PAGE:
Henriquez, the zoo director, stands by his murder theory and denies any wrongdoing. In recent years, Gustavito, who weighed more than 3,000 pounds, had minor ailments and injuries, but he finished 2016 “apparently in good health,” according to a 23-page report prepared by the zoo.

In early February, zoo staff noticed that Gustavito looked “pale” and “ashen,” the report said. He wasn’t eating well and was constipated. A team of veterinarians gave him medicine. His “rosy coloring” returned, the report said.

Then, on Feb. 23, a zookeeper alerted superiors that Gustavito had not eaten his prior day’s food. He wouldn’t leave the water. Staff saw bruises on his eyebrows and jaw. When they coaxed him out, they noticed cuts and puncture-type wounds on his sides, limbs and inside his mouth. The stress had apparently disrupted his digestive system. His stomach was distended. He was unable to defecate, and he seemed in pain.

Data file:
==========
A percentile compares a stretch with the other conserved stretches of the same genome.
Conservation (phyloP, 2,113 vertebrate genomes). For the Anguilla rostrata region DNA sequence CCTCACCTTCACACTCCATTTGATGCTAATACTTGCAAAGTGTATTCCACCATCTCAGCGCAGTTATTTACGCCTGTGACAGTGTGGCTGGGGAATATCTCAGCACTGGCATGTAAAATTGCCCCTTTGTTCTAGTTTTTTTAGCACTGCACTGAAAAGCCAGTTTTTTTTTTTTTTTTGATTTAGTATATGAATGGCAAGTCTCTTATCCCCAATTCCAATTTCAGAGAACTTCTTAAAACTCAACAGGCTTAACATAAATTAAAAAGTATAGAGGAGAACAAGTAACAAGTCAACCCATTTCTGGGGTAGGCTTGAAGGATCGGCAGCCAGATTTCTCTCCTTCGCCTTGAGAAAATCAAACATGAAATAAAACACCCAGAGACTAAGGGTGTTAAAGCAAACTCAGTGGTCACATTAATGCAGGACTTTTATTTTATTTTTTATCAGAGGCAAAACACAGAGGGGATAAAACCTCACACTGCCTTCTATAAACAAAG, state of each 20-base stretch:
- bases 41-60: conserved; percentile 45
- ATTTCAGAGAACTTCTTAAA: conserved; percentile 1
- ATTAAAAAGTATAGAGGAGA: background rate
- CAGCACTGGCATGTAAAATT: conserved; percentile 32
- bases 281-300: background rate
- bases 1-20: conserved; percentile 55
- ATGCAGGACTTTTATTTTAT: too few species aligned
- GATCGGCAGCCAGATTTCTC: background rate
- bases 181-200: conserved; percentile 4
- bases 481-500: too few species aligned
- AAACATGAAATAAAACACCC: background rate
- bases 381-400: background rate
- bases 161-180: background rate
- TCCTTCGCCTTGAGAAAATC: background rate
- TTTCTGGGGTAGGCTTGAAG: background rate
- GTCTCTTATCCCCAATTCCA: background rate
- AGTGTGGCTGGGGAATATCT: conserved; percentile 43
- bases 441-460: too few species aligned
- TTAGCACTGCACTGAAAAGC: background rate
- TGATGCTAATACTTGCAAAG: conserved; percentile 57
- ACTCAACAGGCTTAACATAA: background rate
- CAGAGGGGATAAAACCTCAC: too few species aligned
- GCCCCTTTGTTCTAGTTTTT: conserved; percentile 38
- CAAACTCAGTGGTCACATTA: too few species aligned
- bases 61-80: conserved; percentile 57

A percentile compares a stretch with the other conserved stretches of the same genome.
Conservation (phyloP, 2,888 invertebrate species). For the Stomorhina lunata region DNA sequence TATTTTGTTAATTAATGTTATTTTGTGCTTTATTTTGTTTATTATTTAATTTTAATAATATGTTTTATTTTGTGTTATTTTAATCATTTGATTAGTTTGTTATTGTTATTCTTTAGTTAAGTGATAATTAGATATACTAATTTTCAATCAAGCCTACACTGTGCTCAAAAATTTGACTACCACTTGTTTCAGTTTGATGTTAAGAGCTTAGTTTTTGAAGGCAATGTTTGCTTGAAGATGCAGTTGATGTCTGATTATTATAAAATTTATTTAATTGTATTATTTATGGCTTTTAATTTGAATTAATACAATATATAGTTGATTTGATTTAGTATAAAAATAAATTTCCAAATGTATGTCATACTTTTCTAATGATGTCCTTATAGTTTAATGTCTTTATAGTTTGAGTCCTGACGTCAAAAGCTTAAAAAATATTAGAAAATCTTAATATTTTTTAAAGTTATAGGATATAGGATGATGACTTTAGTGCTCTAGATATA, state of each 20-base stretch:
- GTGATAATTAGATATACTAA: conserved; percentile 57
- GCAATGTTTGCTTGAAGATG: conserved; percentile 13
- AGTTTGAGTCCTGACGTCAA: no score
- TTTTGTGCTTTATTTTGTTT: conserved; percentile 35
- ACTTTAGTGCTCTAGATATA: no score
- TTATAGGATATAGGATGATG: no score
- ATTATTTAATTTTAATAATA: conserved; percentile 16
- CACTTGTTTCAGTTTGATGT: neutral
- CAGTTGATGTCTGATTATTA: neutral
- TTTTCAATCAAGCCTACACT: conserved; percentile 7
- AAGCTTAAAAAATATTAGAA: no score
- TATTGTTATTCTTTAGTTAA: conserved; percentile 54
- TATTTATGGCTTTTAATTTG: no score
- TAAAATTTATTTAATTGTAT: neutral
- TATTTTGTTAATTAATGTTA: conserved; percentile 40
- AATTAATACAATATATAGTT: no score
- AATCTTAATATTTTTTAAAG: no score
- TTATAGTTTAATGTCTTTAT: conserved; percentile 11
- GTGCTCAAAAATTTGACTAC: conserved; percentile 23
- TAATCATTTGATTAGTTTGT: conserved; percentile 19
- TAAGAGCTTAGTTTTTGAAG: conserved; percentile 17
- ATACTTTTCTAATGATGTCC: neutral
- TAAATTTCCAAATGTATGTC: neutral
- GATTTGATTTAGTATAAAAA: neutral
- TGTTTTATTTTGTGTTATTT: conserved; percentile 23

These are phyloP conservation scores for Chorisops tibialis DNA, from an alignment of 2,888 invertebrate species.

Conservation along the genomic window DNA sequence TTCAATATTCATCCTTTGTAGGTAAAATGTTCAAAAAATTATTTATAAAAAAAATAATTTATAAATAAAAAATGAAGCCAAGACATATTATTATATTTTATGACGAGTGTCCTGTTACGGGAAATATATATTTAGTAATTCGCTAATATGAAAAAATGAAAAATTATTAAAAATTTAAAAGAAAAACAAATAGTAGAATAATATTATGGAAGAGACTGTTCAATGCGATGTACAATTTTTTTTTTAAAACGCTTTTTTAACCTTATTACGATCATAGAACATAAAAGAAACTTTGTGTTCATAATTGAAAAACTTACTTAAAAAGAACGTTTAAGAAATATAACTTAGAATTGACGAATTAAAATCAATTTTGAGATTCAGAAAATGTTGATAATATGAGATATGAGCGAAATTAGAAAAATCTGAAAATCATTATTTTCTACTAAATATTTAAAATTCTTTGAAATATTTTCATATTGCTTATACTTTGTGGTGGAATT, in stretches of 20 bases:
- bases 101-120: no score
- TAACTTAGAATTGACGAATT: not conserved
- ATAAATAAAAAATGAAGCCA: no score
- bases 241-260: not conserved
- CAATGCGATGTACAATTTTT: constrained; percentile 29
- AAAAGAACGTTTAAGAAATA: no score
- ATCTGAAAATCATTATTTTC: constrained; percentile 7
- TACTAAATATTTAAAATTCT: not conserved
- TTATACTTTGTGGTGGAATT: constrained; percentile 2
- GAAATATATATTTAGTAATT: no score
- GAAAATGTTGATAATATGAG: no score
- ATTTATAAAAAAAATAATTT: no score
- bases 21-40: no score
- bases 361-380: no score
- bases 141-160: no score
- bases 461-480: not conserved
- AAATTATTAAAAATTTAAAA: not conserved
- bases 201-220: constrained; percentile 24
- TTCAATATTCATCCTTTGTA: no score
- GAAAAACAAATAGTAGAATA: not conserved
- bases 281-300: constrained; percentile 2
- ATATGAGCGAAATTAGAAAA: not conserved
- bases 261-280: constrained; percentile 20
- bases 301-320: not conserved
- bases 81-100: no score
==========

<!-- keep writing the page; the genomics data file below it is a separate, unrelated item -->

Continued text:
Inside his pen, zoo staff found a three-inch piece of corrugated iron rod and several small stones, according to the report. Henriquez said they also found a hole in the wire fencing, suggesting that one or more people could have entered.

“He had cuts on all sides, which indicates that it was not a fall,” Henriquez said in an interview. “If he had fallen, he would have had wounds on one side.”

“The animal had been attacked,” he added.